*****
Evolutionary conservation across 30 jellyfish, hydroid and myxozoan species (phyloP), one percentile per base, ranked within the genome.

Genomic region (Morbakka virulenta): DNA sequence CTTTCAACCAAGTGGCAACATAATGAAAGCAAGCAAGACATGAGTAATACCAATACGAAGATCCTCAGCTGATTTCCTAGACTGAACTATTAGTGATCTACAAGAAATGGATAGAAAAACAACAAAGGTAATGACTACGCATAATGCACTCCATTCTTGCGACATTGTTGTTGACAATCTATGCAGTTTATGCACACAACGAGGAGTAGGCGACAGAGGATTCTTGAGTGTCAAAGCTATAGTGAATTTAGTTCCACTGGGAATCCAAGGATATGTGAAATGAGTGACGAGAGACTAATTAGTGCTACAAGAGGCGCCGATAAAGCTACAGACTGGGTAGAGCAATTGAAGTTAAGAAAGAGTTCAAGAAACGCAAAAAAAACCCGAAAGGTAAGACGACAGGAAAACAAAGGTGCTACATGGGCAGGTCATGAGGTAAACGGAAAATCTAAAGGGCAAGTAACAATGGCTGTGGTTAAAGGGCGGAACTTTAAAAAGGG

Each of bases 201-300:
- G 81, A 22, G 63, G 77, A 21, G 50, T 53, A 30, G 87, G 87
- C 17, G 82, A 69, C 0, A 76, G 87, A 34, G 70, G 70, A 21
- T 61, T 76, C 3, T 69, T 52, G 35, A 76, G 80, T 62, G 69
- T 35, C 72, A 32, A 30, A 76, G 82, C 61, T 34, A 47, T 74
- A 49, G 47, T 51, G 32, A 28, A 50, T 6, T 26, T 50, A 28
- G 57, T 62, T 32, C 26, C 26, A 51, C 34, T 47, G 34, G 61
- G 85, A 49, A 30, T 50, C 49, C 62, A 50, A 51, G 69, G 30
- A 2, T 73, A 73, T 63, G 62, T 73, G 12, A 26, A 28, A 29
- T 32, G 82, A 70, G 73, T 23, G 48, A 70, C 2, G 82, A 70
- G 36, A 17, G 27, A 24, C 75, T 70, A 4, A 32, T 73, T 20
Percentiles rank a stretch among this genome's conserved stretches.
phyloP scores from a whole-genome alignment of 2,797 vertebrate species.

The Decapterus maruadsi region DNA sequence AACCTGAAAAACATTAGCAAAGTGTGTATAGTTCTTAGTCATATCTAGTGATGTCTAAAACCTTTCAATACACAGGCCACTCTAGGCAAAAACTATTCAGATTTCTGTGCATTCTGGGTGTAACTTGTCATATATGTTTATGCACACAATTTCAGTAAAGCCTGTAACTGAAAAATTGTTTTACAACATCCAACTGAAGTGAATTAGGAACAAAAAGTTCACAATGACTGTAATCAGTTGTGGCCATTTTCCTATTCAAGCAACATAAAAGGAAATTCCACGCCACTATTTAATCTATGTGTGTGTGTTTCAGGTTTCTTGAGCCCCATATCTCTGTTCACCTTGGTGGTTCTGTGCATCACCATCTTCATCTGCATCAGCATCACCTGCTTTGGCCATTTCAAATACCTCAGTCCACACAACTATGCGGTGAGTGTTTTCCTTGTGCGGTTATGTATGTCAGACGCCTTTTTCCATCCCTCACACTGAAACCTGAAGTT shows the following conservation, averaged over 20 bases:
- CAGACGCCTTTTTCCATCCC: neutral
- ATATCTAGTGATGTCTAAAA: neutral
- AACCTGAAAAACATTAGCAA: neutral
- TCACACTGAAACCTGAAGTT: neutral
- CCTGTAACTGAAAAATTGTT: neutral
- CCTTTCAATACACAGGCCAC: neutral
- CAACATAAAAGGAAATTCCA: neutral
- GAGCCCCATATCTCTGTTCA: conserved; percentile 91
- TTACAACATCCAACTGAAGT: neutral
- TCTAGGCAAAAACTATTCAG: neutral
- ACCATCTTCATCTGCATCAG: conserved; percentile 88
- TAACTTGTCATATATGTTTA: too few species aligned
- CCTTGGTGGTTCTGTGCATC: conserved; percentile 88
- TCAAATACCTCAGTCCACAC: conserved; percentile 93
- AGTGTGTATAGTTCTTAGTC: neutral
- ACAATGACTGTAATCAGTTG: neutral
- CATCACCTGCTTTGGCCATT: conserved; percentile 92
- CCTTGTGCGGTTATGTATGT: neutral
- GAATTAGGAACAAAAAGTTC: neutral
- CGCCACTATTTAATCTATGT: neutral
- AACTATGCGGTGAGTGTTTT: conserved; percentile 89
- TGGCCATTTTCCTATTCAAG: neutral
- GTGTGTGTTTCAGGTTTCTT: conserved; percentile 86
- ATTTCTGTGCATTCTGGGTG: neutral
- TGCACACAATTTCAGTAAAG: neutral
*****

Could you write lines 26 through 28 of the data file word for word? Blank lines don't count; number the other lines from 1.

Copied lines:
- TCTAGGCAAAAACTATTCAG: neutral
- ACCATCTTCATCTGCATCAG: conserved; percentile 88
- TAACTTGTCATATATGTTTA: too few species aligned